Minimizing the financial impact from a college education
College Girl founder Jessica Brown on how to students can manage the high costs of a college education and the alternatives to college education.
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Friday is national 529 College Savings Plan Day, which has been designated to celebrate and publicize the tax-advantaged method to save for education costs.
Users can prepay or contribute to a 529 account, which lets after-tax money grow tax-free. Distributions are not subject to taxes at the federal level if they are used for approved expenses, which includes items like tuition, books, room and board and technology. Recent legislation has expanded what qualifies as an allowable expense, which gave beneficiaries greater flexibility to cover their education costs.
Here are some things to know about the plans:
- There are no income restrictions on individual contributors, but allocations worth more than $15,000 during the year could trigger the gift tax. There are maximum aggregate limits for some plans that vary by state. In general, the plan’s balance is not to exceed the expected costs of the beneficiary’s qualified expenses.
- Contributions are not deductible, but some states may offer tax incentives.
- Accounts are offered through states and also through brokers, while qualified education institutions can only offer a prepaid tuition type 529 plan.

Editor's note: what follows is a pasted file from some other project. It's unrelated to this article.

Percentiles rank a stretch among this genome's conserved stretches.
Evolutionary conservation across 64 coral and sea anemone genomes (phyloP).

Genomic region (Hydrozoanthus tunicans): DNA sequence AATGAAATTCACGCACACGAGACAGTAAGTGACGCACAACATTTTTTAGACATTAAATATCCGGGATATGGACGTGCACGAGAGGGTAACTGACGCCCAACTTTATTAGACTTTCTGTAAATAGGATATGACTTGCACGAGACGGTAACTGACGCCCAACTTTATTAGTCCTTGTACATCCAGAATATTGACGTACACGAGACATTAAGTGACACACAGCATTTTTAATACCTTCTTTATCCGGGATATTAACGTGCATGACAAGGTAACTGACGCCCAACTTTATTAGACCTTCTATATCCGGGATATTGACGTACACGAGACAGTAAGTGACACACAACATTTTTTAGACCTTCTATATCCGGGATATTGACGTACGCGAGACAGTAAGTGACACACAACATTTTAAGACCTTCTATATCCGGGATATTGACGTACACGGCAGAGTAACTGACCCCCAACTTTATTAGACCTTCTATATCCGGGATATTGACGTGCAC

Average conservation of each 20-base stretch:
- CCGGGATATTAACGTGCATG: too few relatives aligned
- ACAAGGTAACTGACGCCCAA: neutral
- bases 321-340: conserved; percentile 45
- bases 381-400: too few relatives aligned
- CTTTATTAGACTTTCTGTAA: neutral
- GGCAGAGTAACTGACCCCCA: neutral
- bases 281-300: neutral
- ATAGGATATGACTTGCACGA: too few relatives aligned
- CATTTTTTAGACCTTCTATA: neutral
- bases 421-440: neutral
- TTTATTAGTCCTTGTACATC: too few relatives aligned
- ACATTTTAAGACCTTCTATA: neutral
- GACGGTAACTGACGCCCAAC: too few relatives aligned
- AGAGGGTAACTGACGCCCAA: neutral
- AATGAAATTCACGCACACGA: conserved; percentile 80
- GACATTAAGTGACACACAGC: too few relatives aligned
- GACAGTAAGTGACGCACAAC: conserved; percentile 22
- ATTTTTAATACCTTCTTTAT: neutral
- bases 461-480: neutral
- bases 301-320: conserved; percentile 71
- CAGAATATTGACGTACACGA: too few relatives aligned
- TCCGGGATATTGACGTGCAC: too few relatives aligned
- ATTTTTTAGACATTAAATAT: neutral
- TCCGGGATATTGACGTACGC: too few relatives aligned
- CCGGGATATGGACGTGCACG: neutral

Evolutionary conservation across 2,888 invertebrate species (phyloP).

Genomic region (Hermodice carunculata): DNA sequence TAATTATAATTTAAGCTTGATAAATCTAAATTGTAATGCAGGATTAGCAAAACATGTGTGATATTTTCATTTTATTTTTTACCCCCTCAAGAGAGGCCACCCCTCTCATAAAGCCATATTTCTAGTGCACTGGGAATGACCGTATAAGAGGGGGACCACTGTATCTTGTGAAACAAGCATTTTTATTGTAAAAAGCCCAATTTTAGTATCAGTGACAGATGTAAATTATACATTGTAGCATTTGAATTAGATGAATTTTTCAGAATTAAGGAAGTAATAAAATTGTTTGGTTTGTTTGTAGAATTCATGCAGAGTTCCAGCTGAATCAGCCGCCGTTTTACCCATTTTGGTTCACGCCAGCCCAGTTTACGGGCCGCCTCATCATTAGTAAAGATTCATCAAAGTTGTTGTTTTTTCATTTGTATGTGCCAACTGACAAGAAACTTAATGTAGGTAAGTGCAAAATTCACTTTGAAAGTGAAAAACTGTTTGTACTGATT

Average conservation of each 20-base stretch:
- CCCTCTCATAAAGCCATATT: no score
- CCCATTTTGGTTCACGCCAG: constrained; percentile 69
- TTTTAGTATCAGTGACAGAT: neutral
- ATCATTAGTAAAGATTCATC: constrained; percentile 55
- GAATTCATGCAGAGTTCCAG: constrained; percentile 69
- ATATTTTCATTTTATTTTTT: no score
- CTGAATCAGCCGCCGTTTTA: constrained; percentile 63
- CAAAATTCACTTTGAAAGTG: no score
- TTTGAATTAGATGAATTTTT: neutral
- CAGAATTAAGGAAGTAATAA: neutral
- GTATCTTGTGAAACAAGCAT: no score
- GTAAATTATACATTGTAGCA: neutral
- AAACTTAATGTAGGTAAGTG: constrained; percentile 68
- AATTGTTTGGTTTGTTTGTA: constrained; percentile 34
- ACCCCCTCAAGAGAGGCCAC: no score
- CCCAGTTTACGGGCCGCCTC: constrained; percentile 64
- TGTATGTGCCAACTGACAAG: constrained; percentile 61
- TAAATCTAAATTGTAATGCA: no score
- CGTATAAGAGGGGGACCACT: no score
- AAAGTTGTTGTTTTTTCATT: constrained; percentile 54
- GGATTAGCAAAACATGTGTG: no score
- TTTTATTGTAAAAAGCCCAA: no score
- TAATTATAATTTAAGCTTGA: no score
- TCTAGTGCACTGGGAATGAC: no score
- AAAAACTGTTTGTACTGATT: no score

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- The person who purchases the 529 plan is in control of the funds until their withdrawal.
- As of 2018, people have been allowed to withdraw up to $10,000 in annual expenses for other costs associated with an elementary, private or religious school. As of 2020, individuals have been able to allocate up to $10,000 toward repaying student loan debt, while another $10,000 is available to be put toward debt held by the beneficiary’s siblings
- The SECURE Act, passed in December, allowed funds to be used to pay for apprenticeship programs registered with the Labor Department.
- The Tax Cuts and Jobs Act also allowed for funds to be rolled over, in some cases, into an ABLE account, which is a tax-favored account to help families save and pay for disability-related expenses
- Funds can also be rolled over to the account of another family member without penalty.
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- Using the funds for anything other than qualified education-related expenses can trigger penalties, meaning earnings on contributions will be taxed as ordinary income and may also be subject to a 10 percent federal fee.
- The plans have grown in popularity throughout recent years, and they are the most popular way to save for college, according to Sallie Mae. About 30 percent of people said they have a plan.
- The average 529 balance, as of 2019, was $25,128.
A number of states on Friday are using inventive ways to get residents to open an account as the country celebrates their potential advantages. In Minnesota, for example, every account opened between May 26 and May 31 can receive a $50 match.
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At a time when mounting student loan debt is burdening many Americans, the plans can be a way to limit how much families need to borrow for higher education. Outstanding student loan debt hit more than $1.5 trillion this year, according to data from the Federal Reserve Bank of New York. Education debt is second only to mortgage debt as a share of Americans’ total debt burdens.
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